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Carolyn BRINDELL, John Brindell, III, Connie Dupuy, and Christopher Brindell, Individually and on Behalf of Decedent John Brindell, Jr. v. CARLISLE INDUSTRIAL BRAKE AND FRICTION, INC., et al.
Plaintiffs, Carolyn Brindell, John Brindell III, Connie Dupuy and Christopher Brindell, each individually and on behalf of the decedent, John Brindell, Jr. (“Mr. Brindell”), appeal the trial court's October 19, 2021 judgment granting a motion for summary judgment in favor of defendant, Utility Trailer Manufacturing Company (“Utility”). For the reasons that follow, and based upon our de novo review, we affirm.
STATEMENT OF FACTS AND PROCEDURAL HISTORY
Mr. Brindell died of mesothelioma in July 2019. Plaintiffs filed a petition for damages against numerous defendants, including Utility, alleging that Mr. Brindell's death was a result of his exposure to asbestos while employed as a mechanic by Puerto Rico Marine Management (“PRMM”) from approximately 1970 through 1984 at the Port of New Orleans. More specifically, it is alleged that throughout his employment, Mr. Brindell was exposed to asbestos and/or asbestos-containing insulation, equipment, and/or friction products, including but not limited to brakes. The petition names Utility as a manufacturer, seller, contractor, distributor and/or supplier of asbestos containing products.
Utility filed a motion for summary judgment, asserting, as a preliminary matter, that Mr. Brindell's Social Security records demonstrated that he was employed by PRMM from early 1976 to late 1981, not 1984 as asserted in the petition for damages. As explained more fully below, the end date of Mr. Brindell's employment at PRMM is pertinent to this discussion.
The motion for summary judgment also asserts that there is no evidence that Mr. Brindell ever worked with or around any asbestos-containing products manufactured, sold, supplied, and/or distributed by Utility during the relevant time period, i.e., 1976 through 1981. Thus, Utility maintains that plaintiffs cannot meet their burden of proving a substantial exposure to asbestos.
In its memorandum in opposition to Utility's motion for summary judgment, plaintiffs disputed Utility's contention that Mr. Brindell ceased working at PRMM in 1981, but provided no details regarding Mr. Brindell's post-1981 employment. As to the merits of plaintiffs’ asbestos exposure claim, they relied on the deposition testimony of Mr. Brindell's co-workers, Keith Poleto (“Mr. Poleto”) and Raymond Kain (“Mr. Kain”), stating that they worked with Mr. Brindell at PRMM to maintain and/or replace brakes on Utility brand trailers.
At the hearing on Utility's motion for summary judgment, plaintiffs’ counsel argued for the first time that while Mr. Brindell may not have been working for PRMM after 1981, he was working at the PRMM facility after 1981 for a company named Flexi Van. Plaintiffs’ counsel conceded that the assertion regarding Flexi Van was not raised in their opposition to the motion for summary judgment. The record also reflects that it is outside the scope of plaintiffs’ petition for damages.
Utility's counsel objected to plaintiffs’ newly raised claim, and argued that: (1) trailers (including Utility brand trailers) were not in use at PRMM prior to 1982, thus Mr. Brindell could not have worked on a Utility trailer during his employment there; and (2) prior to 1982, only chassis were used at PRMM, and no witness identified a Utility brand chassis at PRMM.1
In support of the argument that Mr. Brindell worked for Flexi Van at PRMM after 1981, plaintiffs’ counsel relied on the deposition testimony of Eric Jupiter (“Mr. Jupiter”), a manager at PRMM from 1979 to 1996. The record reflects that after recessing the hearing to reconsider Mr. Jupiter's deposition testimony, the trial court determined that there was no evidence to support plaintiffs’ assertions on this issue. The trial court also indicated that there was no discussion of Flexi Van in the deposition testimony of Mr. Poleto or Mr. Kain. Our review of the deposition testimony confirms these findings.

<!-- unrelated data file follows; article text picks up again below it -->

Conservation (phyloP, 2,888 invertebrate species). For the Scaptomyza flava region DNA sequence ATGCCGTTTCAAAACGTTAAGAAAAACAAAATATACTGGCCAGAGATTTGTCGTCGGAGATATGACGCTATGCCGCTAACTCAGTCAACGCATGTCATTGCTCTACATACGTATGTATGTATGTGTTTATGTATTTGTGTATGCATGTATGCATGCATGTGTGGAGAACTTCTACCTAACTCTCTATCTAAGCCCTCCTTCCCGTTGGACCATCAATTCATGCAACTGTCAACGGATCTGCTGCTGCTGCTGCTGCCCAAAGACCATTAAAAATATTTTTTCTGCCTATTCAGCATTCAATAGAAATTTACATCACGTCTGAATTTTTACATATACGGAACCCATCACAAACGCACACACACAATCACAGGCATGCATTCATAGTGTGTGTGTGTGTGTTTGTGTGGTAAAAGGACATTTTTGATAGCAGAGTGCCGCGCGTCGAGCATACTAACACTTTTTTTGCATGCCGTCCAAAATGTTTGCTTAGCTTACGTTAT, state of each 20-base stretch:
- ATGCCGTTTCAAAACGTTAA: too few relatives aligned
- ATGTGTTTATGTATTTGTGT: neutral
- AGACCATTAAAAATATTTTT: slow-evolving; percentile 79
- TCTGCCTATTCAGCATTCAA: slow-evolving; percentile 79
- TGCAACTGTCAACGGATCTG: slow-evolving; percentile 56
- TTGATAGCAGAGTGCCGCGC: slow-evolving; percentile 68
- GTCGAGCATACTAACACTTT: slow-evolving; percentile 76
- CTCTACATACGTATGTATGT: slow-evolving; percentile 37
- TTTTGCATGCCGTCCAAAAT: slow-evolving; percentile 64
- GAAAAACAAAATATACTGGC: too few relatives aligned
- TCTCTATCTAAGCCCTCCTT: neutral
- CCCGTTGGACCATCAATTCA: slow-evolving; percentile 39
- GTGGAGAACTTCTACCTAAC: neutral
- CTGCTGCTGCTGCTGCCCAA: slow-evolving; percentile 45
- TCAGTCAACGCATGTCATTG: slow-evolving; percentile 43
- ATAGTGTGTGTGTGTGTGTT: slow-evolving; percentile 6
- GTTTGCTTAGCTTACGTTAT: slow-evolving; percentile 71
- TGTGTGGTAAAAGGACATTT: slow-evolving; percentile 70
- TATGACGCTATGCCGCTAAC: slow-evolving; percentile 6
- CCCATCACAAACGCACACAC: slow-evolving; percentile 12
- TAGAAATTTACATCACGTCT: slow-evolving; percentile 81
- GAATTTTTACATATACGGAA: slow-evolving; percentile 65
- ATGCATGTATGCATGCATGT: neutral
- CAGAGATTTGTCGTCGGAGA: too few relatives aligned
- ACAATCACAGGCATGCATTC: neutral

Utility's motion for summary judgment was granted from the bench. The trial court's written judgment was rendered October 19, 2021. Plaintiffs’ appeal followed.
SUMMARY JUDGMENT PRINCIPLES AND STANDARD OF REVIEW
Appellate courts review the grant or denial of a motion for summary judgment de novo, employing the same criteria that govern a trial court's determination of whether summary judgment is appropriate. Maddox v. Howard Hughes Corp., 19-0135, p. 4 (La. App. 4 Cir. 4/17/19), 268 So.3d 333, 337 (citation omitted).
The standard for granting a motion for summary judgment is set forth in La. C.C.P. art. 966 (A)(3) which provides, in pertinent part, “a motion for summary judgment shall be granted if the motion, memorandum, and supporting documents show that there is no genuine issue as to material fact and that the mover is entitled to judgment as a matter of law.”
As this Court recognized in Bercy v. 337 Brooklyn, LLC, 20-0583, pp. 3-4 (La. App. 4 Cir. 3/24/21), 315 So.3d 342, 345, writ denied, 21-00564 (La. 6/22/21), 318 So.3d 698,
La. C.C.P. art. 966(D)(1) provides that on a motion for summary judgment, although the burden of proof rests with the mover, if the mover will not bear the burden of proof at trial, the mover must only point out the absence of factual support for one or more elements essential to the adverse party's claim. The burden then shifts to the adverse party who has the burden to produce factual support sufficient to establish the existence of a genuine issue of material fact or that the mover is not entitled to judgment as a matter of law.
A genuine issue of material fact is one as to which reasonable persons could disagree, “if on the state of the evidence, reasonable persons could reach only one conclusion, there is no need for trial on that issue, and summary judgment is appropriate.” Smith v. Our Lady of the Lake Hosp., Inc., 93-2512, p. 27 (La. 7/5/94), 639 So.2d 730, 751. “A fact is material when its existence or nonexistence may be essential to the plaintiffs [sic] cause of action under the applicable theory of recovery; a fact is material if it potentially insures or precludes recovery, affects a litigant's ultimate success, or determines the outcome of the legal dispute.” Chapital v. Harry Kelleher & Co., Inc., 13-1606, p. 5 (La. App. 4 Cir. 6/4/14), 144 So.3d 75, 81. Whether a fact is material is a determination that must be made based on the applicable substantive law. Roadrunner Transp. Sys. v. Brown, 17-0040, p. 7 (La. App. 4 Cir. 5/10/17), 219 So.3d 1265, 1270 (citing Smith, 93-2512, p. 27, 639 So.2d at 751).
LAW AND ANALYSIS
Regarding a plaintiff's burden of proof in an asbestos case, this Court has explained: